What is the change? Australia is planning to add 13 countries to its Working Holiday visa program.

  • Implementation timeframe: Australia is negotiating with13 countries, but has not implemented the expansion.
  • Visas/permits affected: Work and Holiday (Subclass 462) visa and Working Holiday (Subclass 417) visa.
  • Who is affected: Nationals from Greece, Spain and Portugal and 10 other countries are under consideration.

Background: Australia is looking to attract young labour from struggling economies by expanding its Working Holiday visa program. The program allows individuals aged 18 to 30 years old to vacation and work in Australia for up to one year (with a six-month limitation on the period of employment per company) and also permits study for four months. Australia plans to add Greece, Spain and Portugal to the program. Other countries negotiating to join the program are the Czech Republic, Hungary, Israel, Latvia, Mexico, Poland, Slovakia, and Vietnam.

With the largest Working Holiday visa program in the world, Australia issued 260,000 visas under the program in 2012 to 2013. In particular, the visa program has benefited the agriculture, mining, construction and tourism sectors. However, the program is controversial in Australia because it sets foreign workers in competition with local unions. While many applicants engage in low-skilled work to supplement their travel, the program can also be used by recent graduates who would like to train and intern – but who might not have the qualifications or experience to qualify for a subclass 400 or 457 work visa.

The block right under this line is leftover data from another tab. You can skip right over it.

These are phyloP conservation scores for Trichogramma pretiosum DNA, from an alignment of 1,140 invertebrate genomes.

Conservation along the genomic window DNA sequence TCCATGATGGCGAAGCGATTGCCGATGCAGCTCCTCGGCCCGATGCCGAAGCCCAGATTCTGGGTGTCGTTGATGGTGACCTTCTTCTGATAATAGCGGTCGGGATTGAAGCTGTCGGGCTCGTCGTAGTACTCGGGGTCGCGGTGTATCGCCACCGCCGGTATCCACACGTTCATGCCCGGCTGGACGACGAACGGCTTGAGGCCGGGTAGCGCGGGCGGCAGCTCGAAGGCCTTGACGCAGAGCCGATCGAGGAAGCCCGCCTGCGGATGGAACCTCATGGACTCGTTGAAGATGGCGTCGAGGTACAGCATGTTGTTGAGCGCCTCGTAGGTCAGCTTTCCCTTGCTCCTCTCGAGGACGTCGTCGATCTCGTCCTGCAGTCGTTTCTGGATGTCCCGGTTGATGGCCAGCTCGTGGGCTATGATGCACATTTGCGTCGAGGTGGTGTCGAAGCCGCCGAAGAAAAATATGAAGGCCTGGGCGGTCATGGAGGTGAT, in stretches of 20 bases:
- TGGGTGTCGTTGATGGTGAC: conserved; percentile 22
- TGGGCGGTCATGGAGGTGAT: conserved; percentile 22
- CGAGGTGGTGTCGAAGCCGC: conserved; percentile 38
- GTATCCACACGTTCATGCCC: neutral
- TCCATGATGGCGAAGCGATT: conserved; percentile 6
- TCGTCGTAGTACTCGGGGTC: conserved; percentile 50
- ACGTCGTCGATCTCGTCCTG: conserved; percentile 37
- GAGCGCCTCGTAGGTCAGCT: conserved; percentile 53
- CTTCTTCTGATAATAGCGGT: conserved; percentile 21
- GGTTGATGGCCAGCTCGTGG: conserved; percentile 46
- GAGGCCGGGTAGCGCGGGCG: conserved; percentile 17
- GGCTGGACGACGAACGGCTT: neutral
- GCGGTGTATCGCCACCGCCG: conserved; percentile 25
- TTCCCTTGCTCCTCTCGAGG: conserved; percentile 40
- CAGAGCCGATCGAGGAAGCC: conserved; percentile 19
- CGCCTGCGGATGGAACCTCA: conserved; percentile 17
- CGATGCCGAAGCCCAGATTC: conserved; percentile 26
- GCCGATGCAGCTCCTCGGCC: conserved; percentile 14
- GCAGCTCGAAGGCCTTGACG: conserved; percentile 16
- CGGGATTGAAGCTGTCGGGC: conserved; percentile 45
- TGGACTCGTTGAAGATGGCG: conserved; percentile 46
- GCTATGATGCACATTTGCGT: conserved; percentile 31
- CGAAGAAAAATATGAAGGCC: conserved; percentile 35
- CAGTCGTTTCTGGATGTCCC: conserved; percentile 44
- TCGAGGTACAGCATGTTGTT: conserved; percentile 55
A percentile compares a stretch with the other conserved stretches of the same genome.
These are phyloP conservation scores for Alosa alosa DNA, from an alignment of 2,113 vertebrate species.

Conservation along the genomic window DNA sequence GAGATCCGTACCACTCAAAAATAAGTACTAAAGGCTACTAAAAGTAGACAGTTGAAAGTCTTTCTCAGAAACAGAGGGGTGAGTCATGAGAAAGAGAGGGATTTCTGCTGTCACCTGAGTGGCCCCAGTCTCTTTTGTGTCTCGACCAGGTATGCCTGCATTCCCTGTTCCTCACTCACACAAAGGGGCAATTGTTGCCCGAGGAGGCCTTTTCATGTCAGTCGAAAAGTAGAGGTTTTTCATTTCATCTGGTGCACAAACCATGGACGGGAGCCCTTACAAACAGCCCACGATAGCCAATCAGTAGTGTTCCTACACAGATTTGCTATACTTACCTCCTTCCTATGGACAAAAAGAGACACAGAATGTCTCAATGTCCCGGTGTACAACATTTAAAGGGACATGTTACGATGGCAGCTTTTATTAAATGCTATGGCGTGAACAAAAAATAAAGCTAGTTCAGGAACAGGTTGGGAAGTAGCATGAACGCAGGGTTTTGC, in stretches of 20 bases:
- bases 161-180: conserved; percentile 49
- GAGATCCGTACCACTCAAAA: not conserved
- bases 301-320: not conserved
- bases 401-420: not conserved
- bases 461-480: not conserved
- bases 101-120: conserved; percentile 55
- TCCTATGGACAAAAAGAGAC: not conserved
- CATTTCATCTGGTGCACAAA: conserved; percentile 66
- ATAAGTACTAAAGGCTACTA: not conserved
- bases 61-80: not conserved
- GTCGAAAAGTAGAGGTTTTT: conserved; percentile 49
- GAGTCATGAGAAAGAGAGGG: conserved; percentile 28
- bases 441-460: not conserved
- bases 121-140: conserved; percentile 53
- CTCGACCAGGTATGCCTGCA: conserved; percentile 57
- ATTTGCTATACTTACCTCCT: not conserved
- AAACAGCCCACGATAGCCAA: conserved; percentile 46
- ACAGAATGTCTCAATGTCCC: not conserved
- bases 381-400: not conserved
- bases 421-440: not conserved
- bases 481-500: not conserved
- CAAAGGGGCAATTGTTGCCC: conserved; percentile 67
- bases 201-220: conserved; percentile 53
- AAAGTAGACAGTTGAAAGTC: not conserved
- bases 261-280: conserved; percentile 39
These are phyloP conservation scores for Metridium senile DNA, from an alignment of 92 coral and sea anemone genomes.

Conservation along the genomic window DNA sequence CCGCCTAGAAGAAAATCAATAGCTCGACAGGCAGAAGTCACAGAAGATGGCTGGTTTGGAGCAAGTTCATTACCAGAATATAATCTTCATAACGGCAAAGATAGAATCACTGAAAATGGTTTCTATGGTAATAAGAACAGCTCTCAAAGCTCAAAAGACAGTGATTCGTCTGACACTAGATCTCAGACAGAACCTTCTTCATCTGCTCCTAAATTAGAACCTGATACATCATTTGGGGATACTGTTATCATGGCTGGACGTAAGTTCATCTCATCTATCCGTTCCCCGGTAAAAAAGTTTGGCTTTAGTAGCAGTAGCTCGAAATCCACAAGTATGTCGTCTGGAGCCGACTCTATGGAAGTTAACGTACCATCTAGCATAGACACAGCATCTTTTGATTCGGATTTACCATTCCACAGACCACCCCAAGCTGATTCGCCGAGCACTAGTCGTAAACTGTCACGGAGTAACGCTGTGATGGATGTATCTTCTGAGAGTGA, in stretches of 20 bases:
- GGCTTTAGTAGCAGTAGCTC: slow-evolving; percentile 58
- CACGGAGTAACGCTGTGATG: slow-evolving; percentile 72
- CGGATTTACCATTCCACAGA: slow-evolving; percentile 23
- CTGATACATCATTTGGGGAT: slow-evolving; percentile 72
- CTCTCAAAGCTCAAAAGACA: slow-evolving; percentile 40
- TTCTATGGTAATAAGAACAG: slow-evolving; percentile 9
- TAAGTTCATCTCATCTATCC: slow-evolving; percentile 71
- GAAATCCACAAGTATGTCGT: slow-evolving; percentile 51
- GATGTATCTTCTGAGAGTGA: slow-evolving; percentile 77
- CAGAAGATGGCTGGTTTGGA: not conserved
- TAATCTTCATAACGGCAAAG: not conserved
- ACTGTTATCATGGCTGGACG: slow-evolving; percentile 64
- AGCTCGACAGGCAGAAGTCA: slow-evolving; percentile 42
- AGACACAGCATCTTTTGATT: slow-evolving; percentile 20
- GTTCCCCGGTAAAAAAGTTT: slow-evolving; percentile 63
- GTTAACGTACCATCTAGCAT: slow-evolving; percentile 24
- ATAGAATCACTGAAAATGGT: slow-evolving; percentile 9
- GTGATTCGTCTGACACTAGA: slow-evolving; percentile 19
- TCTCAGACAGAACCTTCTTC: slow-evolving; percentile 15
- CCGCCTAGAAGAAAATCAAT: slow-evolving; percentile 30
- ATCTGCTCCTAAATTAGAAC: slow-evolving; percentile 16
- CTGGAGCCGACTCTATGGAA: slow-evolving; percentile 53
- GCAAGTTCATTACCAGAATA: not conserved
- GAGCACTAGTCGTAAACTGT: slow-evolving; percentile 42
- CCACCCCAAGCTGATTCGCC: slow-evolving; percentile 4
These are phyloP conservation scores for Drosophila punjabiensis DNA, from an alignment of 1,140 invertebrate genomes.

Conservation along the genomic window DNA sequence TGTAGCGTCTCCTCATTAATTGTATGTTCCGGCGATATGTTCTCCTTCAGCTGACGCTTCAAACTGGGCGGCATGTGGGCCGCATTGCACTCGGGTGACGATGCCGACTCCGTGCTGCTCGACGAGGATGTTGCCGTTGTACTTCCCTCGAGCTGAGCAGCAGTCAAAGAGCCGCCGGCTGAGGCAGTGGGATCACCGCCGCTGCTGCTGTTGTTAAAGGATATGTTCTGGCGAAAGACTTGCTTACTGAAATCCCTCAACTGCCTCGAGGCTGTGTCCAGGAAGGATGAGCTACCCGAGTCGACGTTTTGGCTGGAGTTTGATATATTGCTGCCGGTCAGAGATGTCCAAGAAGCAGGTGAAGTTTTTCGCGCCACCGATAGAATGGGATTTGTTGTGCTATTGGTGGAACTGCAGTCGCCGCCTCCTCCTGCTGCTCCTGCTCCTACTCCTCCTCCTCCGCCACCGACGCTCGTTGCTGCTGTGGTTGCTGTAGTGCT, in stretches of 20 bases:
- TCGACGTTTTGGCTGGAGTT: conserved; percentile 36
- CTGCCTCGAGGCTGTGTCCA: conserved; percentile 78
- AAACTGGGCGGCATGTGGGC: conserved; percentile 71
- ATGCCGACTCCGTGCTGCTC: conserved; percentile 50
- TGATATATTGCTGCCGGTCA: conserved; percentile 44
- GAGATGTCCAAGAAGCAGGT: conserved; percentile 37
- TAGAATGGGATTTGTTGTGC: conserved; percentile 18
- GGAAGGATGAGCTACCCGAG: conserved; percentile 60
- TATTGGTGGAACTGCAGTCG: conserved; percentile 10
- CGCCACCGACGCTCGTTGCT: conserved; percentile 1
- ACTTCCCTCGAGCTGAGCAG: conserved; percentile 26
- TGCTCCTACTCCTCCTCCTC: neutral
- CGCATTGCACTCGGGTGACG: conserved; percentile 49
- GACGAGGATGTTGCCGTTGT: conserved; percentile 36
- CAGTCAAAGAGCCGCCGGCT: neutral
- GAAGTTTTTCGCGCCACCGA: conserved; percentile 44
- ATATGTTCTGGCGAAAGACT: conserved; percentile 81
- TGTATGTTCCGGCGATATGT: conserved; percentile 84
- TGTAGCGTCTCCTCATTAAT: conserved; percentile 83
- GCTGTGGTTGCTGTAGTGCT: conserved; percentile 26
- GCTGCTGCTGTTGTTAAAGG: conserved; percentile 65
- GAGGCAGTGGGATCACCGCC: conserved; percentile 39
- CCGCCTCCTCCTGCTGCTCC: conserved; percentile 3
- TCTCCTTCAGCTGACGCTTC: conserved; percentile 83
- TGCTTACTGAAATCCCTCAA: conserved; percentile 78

BAL analysis: For companies with global training programs, the Working Holiday visa program is a good option for enabling young employees to obtain valuable training and internship experience, as well as limited study.

This alert has been provided by BAL Australia. For additional information, please contact

MARN: 0850984

Copyright © 2016 Berry Appleman & Leiden LLP. All rights reserved. Reprinting or digital redistribution to the public is permitted only with the express written permission of Berry Appleman & Leiden LLP. For inquiries please contact